Update: Louise Thomas no longer runs her consultancy, but if you do find yourself in need of a chocolate consultant or chocolate expert, Chocablog Editor Dom Ramsey is available for chocolate consultancy work.
“Chocolate Consultant” sounds like a dream job, but what exactly does the job involve and how do you get to be one? I caught up with Louise Thomas after her talk at the London Chocolate Festival to find out!
How long have you been a chocolate consultant and what does the job involve?
“I started the company last August, but I have been working in the chocolate industry for 2 years and been passionate about chocolate for 6 years. I became frustrated by the lack of education and awareness regarding fine chocolate, so started my company to share my love of fine chocolate. I do events and tastings, similar to wine tastings and several pairings (chocolate and tea, wine, rum, cigars, cheese, whiskey) as well as consultancy for hospitality and retail, so to find a particular chocolate for a client, extend their range or create and work on chocolate recipes with my clients. My favourite work, unsurprisingly, is working with chocolatiers and chocolate makers to help develop their product, I love seeing the evolution of a product over a few weeks or months. I also review fine chocolate products.”
What were you doing before becoming The Chocolate Consultant?
“I previously worked as a pastry chef where I discovered Valrhona. I lived in New York and my mum would bring two suitcases back home to the UK when we visited, one for her clothes and one empty one. When we came back to New York, this spare suitcase would be full of Flakes and Crunchies, which we kept in a special cupboard in our basement. So when I discovered Valrhona, it was completely different, so new and exciting. I never realised chocolate could be like this.
I moved to London to continue my kitchen work, but in my spare time I would taste, read, talk, watch, listen, smell, dream chocolate. It was only when I had an argument with a head chef about the finer points of chocolate that I decided to leave the kitchen and work in the chocolate industry.”
Do you have a favourite chocolatier or type of chocolate? Do you prefer beans of any specific origin?
“I have over 700 chocolate bars at home, and a specially tinkered with fridge (which has a constant humidity and temperature of 16C) for storing chocolate. They have become like good friends, I know which to turn to for which mood I am in, if I want something to excite and tempt my palate or to soothe and comfort me, and then I have old faithfuls which I will always return to, especially Manjari by Valrhona. This was the chocolate I found as a commis-pastry chef in Wales and changed my life (without any exaggeration).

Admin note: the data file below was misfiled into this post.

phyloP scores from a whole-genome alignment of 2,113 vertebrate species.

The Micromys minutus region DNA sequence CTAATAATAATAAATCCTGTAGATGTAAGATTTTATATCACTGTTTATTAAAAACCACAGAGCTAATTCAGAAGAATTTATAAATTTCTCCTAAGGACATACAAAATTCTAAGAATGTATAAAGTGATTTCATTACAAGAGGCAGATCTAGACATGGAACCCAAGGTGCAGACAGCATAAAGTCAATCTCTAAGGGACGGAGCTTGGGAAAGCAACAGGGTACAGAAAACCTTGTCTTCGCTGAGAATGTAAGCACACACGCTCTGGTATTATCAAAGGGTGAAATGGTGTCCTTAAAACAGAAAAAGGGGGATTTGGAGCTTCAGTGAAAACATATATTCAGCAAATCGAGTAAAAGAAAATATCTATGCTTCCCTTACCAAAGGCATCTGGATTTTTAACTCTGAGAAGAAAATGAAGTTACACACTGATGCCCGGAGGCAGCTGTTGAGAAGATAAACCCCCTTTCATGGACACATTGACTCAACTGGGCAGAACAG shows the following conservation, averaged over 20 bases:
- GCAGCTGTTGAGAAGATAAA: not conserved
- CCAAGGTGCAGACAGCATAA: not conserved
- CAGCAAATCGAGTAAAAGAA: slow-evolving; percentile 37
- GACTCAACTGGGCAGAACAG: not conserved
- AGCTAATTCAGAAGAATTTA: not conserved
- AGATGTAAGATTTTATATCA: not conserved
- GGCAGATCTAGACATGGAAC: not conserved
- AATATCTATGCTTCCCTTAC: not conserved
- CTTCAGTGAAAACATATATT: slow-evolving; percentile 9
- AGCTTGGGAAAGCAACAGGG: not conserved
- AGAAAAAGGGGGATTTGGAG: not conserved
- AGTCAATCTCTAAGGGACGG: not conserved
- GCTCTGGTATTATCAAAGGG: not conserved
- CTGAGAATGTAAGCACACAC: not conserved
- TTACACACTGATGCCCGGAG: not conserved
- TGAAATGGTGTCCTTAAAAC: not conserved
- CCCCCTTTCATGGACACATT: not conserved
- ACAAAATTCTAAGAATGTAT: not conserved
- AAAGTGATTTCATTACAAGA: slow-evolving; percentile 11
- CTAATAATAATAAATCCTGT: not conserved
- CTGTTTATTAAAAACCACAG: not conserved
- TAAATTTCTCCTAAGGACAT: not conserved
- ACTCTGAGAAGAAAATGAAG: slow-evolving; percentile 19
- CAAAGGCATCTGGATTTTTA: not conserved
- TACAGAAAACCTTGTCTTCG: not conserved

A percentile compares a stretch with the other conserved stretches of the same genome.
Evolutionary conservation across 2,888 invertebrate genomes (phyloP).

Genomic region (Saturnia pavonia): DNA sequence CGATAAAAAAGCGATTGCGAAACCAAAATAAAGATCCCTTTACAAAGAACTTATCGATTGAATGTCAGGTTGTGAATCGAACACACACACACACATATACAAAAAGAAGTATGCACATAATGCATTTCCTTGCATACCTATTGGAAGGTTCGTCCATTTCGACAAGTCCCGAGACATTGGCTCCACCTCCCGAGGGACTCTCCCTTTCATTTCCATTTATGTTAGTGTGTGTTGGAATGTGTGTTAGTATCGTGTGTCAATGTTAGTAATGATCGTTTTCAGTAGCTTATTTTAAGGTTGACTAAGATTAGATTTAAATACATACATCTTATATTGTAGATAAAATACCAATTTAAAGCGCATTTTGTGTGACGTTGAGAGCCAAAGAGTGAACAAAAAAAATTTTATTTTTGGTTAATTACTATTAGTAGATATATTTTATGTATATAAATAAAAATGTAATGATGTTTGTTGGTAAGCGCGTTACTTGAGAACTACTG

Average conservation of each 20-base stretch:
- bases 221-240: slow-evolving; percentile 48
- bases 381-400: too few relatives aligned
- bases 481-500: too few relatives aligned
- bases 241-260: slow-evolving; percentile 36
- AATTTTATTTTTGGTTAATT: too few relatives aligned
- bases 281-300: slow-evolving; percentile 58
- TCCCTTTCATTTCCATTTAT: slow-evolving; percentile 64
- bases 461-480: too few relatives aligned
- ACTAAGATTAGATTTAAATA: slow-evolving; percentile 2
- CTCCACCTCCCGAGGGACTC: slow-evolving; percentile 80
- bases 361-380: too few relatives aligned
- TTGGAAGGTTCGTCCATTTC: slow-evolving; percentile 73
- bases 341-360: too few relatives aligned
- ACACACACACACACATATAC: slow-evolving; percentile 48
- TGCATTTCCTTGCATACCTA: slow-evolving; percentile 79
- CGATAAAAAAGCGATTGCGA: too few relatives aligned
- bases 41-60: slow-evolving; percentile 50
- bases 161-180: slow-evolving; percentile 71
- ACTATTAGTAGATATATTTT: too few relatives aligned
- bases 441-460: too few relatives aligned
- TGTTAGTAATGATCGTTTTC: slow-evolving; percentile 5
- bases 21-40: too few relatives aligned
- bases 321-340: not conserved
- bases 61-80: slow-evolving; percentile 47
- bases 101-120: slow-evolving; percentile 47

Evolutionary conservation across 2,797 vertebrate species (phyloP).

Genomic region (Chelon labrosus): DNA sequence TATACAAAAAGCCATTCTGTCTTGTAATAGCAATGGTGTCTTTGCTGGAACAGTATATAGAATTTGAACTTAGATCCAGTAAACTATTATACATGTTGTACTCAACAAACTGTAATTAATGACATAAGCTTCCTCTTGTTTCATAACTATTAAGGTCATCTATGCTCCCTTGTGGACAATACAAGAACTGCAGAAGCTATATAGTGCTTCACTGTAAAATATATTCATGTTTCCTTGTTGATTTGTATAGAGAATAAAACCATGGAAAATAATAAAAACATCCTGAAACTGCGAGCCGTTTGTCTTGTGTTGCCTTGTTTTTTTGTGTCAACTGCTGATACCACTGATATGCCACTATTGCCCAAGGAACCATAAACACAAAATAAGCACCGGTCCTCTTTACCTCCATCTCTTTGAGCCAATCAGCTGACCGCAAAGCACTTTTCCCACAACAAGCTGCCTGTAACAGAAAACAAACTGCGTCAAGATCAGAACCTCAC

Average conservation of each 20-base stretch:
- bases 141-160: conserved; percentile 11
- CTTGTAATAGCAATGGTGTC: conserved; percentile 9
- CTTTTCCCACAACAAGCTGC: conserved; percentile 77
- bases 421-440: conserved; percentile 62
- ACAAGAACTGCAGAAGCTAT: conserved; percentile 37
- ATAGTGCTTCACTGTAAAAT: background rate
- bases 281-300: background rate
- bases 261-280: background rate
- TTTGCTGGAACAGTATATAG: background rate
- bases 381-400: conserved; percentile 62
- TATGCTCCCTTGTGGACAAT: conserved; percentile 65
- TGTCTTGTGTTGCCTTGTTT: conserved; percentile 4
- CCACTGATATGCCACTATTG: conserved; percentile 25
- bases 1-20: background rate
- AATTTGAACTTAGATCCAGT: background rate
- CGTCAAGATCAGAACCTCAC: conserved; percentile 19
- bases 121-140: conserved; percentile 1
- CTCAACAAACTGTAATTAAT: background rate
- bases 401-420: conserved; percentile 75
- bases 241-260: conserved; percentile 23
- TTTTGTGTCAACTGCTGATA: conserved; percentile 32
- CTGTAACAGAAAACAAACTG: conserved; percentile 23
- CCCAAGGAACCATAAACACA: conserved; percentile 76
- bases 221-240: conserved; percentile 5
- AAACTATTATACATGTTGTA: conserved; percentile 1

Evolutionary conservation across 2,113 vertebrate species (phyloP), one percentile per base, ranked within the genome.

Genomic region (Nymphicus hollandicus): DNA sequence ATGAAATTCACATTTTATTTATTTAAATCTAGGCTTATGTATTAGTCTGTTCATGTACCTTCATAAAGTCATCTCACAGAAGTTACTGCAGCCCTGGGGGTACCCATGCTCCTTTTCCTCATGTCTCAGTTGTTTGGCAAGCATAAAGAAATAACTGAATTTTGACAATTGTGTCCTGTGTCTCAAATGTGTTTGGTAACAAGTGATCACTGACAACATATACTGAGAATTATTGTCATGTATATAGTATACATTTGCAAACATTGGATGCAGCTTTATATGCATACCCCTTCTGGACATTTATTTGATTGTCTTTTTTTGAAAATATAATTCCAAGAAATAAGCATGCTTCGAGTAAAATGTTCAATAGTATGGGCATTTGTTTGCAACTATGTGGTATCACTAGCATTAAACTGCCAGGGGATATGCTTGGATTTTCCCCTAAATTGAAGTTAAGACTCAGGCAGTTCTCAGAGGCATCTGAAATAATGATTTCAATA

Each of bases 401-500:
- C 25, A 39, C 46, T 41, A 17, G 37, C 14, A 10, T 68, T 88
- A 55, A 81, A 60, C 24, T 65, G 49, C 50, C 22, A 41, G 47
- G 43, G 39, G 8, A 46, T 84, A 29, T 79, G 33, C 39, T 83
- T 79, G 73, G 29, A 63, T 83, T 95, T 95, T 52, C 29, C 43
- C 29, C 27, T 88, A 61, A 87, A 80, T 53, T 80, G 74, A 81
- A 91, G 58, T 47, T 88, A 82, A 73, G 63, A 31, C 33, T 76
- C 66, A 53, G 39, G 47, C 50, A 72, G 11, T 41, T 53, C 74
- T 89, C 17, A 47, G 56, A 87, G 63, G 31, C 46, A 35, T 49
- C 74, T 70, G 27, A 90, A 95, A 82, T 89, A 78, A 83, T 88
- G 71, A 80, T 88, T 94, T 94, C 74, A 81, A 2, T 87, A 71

I am really excited by small Artisan bean to bar producers, I have finally found a good white chocolate I can eat, the White Chocolate & Salted Pistachio Bar by Askinosie (available in Selfridges), though they have some fantastic dark chocolate bars and admirable ethos and morals, Amano’s Dos Rios bar (available in Fortnum and Masons) is really exciting as they are experimenting with the fermentation technique applied to the beans.
I can’t forget the single origin Madagascan bar from Mast Brothers (available at Paul A. Young, London), 2 young boys in Brooklyn making bean to bar mostly by hand.
I’m very excited, though yet to try Duffy’s chocolate from Red Star Chocolate, our new bean to bar producer in the UK. I do not have a favourite bean from a specific location, that is not important to me, what is important is the quality of the bean, how it has been cared for by the chocolate industry to develop its flavour, how much love has gone into it.”
Is there anyone you’d particularly like to meet or work with?
“I would like to meet Raymond Blanc, he seems honest and genuine and passionate about his food and I admire that. I was lucky enough to meet Art Pollard from Amano earlier this year and that was like Christmas, again, another man driven by his passion. I’d love to meet Darren Williams, the confectionary buyer at Fortnum and Masons.
Twitter has been a very useful tool since starting my business, it makes it 100 times easier to communicate with people I admire and respect and I think bridges gaps of communication (though there have been obvious cases where it has been mistreated and abused). Through Twitter I have learned about at least 10 companies I wouldn’t have heard of and attended many great events I might have missed.”
If you’d like to communicate with Louise yourself, you can find her at twitter.com/TChocolateC.